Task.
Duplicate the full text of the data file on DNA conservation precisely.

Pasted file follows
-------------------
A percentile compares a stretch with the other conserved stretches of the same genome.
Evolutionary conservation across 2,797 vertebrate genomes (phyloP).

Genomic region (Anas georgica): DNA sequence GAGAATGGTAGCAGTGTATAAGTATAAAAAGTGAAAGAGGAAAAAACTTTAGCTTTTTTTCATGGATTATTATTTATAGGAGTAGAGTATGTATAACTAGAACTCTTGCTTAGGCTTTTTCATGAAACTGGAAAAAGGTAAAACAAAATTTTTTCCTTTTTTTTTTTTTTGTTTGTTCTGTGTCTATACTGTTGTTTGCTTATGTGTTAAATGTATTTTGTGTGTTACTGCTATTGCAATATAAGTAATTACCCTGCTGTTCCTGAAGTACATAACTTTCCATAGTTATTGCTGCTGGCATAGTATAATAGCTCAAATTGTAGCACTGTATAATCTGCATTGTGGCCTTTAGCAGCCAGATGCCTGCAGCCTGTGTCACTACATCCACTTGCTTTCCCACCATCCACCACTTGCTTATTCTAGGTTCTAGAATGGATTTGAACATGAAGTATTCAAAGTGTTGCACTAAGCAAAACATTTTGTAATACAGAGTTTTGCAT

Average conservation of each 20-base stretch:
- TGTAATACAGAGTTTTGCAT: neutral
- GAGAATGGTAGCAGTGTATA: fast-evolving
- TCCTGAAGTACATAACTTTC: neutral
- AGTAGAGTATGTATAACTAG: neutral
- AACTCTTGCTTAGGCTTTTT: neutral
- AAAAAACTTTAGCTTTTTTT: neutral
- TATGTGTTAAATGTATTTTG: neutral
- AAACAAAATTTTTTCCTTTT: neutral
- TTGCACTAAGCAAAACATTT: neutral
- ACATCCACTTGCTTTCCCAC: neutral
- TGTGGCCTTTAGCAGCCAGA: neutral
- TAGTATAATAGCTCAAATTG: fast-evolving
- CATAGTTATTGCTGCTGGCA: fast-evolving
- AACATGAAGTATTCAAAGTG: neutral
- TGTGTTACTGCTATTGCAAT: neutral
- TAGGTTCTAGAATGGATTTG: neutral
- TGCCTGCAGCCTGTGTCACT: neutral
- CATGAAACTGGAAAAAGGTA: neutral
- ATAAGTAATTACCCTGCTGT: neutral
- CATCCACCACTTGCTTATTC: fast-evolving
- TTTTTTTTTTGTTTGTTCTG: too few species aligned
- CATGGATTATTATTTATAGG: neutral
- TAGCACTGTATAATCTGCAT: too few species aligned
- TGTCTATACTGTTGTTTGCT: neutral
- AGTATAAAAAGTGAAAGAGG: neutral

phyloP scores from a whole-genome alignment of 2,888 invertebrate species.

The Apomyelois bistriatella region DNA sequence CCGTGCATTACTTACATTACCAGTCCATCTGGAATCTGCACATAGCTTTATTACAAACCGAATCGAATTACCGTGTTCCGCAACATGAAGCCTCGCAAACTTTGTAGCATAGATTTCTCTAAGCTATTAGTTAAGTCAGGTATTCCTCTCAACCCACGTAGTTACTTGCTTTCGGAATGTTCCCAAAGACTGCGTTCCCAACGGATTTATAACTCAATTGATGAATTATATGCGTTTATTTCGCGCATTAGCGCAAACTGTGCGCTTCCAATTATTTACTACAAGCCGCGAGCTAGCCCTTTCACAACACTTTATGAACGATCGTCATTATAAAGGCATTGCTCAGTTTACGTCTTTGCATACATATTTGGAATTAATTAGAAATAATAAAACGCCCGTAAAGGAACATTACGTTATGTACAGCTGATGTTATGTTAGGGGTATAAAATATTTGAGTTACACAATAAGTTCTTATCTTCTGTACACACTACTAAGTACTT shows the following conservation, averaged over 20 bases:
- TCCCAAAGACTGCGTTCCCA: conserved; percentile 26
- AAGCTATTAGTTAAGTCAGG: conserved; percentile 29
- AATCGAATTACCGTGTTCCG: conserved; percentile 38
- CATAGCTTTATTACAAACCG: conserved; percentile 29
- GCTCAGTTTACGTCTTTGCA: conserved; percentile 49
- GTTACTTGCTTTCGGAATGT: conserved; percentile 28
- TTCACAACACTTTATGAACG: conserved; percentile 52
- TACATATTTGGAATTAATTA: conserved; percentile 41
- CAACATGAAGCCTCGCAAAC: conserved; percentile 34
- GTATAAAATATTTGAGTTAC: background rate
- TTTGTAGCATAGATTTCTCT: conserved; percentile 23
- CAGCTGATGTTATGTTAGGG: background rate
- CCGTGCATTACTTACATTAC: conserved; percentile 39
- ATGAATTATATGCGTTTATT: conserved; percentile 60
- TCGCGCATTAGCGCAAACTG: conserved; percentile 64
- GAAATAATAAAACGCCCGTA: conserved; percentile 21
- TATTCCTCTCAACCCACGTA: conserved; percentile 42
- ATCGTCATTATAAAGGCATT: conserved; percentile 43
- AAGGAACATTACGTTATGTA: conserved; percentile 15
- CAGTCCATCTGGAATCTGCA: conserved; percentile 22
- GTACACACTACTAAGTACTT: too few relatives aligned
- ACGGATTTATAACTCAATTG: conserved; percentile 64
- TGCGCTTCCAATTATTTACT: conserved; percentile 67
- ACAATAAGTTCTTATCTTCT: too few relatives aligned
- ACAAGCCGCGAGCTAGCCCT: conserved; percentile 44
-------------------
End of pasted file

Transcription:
A percentile compares a stretch with the other conserved stretches of the same genome.
Evolutionary conservation across 2,797 vertebrate genomes (phyloP).

Genomic region (Anas georgica): DNA sequence GAGAATGGTAGCAGTGTATAAGTATAAAAAGTGAAAGAGGAAAAAACTTTAGCTTTTTTTCATGGATTATTATTTATAGGAGTAGAGTATGTATAACTAGAACTCTTGCTTAGGCTTTTTCATGAAACTGGAAAAAGGTAAAACAAAATTTTTTCCTTTTTTTTTTTTTTGTTTGTTCTGTGTCTATACTGTTGTTTGCTTATGTGTTAAATGTATTTTGTGTGTTACTGCTATTGCAATATAAGTAATTACCCTGCTGTTCCTGAAGTACATAACTTTCCATAGTTATTGCTGCTGGCATAGTATAATAGCTCAAATTGTAGCACTGTATAATCTGCATTGTGGCCTTTAGCAGCCAGATGCCTGCAGCCTGTGTCACTACATCCACTTGCTTTCCCACCATCCACCACTTGCTTATTCTAGGTTCTAGAATGGATTTGAACATGAAGTATTCAAAGTGTTGCACTAAGCAAAACATTTTGTAATACAGAGTTTTGCAT

Average conservation of each 20-base stretch:
- TGTAATACAGAGTTTTGCAT: neutral
- GAGAATGGTAGCAGTGTATA: fast-evolving
- TCCTGAAGTACATAACTTTC: neutral
- AGTAGAGTATGTATAACTAG: neutral
- AACTCTTGCTTAGGCTTTTT: neutral
- AAAAAACTTTAGCTTTTTTT: neutral
- TATGTGTTAAATGTATTTTG: neutral
- AAACAAAATTTTTTCCTTTT: neutral
- TTGCACTAAGCAAAACATTT: neutral
- ACATCCACTTGCTTTCCCAC: neutral
- TGTGGCCTTTAGCAGCCAGA: neutral
- TAGTATAATAGCTCAAATTG: fast-evolving
- CATAGTTATTGCTGCTGGCA: fast-evolving
- AACATGAAGTATTCAAAGTG: neutral
- TGTGTTACTGCTATTGCAAT: neutral
- TAGGTTCTAGAATGGATTTG: neutral
- TGCCTGCAGCCTGTGTCACT: neutral
- CATGAAACTGGAAAAAGGTA: neutral
- ATAAGTAATTACCCTGCTGT: neutral
- CATCCACCACTTGCTTATTC: fast-evolving
- TTTTTTTTTTGTTTGTTCTG: too few species aligned
- CATGGATTATTATTTATAGG: neutral
- TAGCACTGTATAATCTGCAT: too few species aligned
- TGTCTATACTGTTGTTTGCT: neutral
- AGTATAAAAAGTGAAAGAGG: neutral

phyloP scores from a whole-genome alignment of 2,888 invertebrate species.

The Apomyelois bistriatella region DNA sequence CCGTGCATTACTTACATTACCAGTCCATCTGGAATCTGCACATAGCTTTATTACAAACCGAATCGAATTACCGTGTTCCGCAACATGAAGCCTCGCAAACTTTGTAGCATAGATTTCTCTAAGCTATTAGTTAAGTCAGGTATTCCTCTCAACCCACGTAGTTACTTGCTTTCGGAATGTTCCCAAAGACTGCGTTCCCAACGGATTTATAACTCAATTGATGAATTATATGCGTTTATTTCGCGCATTAGCGCAAACTGTGCGCTTCCAATTATTTACTACAAGCCGCGAGCTAGCCCTTTCACAACACTTTATGAACGATCGTCATTATAAAGGCATTGCTCAGTTTACGTCTTTGCATACATATTTGGAATTAATTAGAAATAATAAAACGCCCGTAAAGGAACATTACGTTATGTACAGCTGATGTTATGTTAGGGGTATAAAATATTTGAGTTACACAATAAGTTCTTATCTTCTGTACACACTACTAAGTACTT shows the following conservation, averaged over 20 bases:
- TCCCAAAGACTGCGTTCCCA: conserved; percentile 26
- AAGCTATTAGTTAAGTCAGG: conserved; percentile 29
- AATCGAATTACCGTGTTCCG: conserved; percentile 38
- CATAGCTTTATTACAAACCG: conserved; percentile 29
- GCTCAGTTTACGTCTTTGCA: conserved; percentile 49
- GTTACTTGCTTTCGGAATGT: conserved; percentile 28
- TTCACAACACTTTATGAACG: conserved; percentile 52
- TACATATTTGGAATTAATTA: conserved; percentile 41
- CAACATGAAGCCTCGCAAAC: conserved; percentile 34
- GTATAAAATATTTGAGTTAC: background rate
- TTTGTAGCATAGATTTCTCT: conserved; percentile 23
- CAGCTGATGTTATGTTAGGG: background rate
- CCGTGCATTACTTACATTAC: conserved; percentile 39
- ATGAATTATATGCGTTTATT: conserved; percentile 60
- TCGCGCATTAGCGCAAACTG: conserved; percentile 64
- GAAATAATAAAACGCCCGTA: conserved; percentile 21
- TATTCCTCTCAACCCACGTA: conserved; percentile 42
- ATCGTCATTATAAAGGCATT: conserved; percentile 43
- AAGGAACATTACGTTATGTA: conserved; percentile 15
- CAGTCCATCTGGAATCTGCA: conserved; percentile 22
- GTACACACTACTAAGTACTT: too few relatives aligned
- ACGGATTTATAACTCAATTG: conserved; percentile 64
- TGCGCTTCCAATTATTTACT: conserved; percentile 67
- ACAATAAGTTCTTATCTTCT: too few relatives aligned
- ACAAGCCGCGAGCTAGCCCT: conserved; percentile 44